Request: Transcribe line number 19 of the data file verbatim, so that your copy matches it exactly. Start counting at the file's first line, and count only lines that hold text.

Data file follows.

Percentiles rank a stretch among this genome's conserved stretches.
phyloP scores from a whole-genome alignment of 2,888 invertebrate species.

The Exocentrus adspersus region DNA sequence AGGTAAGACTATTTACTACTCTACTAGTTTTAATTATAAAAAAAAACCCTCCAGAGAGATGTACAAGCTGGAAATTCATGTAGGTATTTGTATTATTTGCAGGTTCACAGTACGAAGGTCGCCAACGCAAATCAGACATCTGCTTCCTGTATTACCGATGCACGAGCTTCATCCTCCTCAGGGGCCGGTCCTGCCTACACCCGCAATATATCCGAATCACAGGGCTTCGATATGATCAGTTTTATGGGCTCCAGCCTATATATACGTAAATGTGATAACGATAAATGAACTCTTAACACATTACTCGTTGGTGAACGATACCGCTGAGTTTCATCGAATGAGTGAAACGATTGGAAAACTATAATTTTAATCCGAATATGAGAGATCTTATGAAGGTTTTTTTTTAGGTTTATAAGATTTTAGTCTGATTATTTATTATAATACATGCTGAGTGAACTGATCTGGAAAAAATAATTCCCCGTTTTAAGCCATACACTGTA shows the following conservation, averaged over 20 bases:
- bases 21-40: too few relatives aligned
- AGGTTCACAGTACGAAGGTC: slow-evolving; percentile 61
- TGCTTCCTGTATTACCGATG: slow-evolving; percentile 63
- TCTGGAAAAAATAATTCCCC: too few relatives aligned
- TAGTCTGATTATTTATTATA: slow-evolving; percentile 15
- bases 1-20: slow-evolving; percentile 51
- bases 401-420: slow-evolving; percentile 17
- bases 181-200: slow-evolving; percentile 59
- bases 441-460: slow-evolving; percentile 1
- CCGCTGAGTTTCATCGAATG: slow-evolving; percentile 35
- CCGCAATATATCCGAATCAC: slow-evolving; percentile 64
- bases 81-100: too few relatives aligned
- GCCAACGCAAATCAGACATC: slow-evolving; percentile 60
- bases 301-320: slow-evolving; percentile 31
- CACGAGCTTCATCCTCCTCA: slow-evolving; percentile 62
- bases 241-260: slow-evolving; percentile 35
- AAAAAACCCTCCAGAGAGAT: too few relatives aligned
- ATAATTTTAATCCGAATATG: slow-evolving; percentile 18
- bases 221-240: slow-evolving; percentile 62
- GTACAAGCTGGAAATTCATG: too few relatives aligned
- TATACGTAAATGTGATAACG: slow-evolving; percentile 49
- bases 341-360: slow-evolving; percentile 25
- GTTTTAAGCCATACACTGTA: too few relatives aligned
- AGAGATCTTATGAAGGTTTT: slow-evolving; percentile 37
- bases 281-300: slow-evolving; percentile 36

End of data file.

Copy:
- bases 241-260: slow-evolving; percentile 35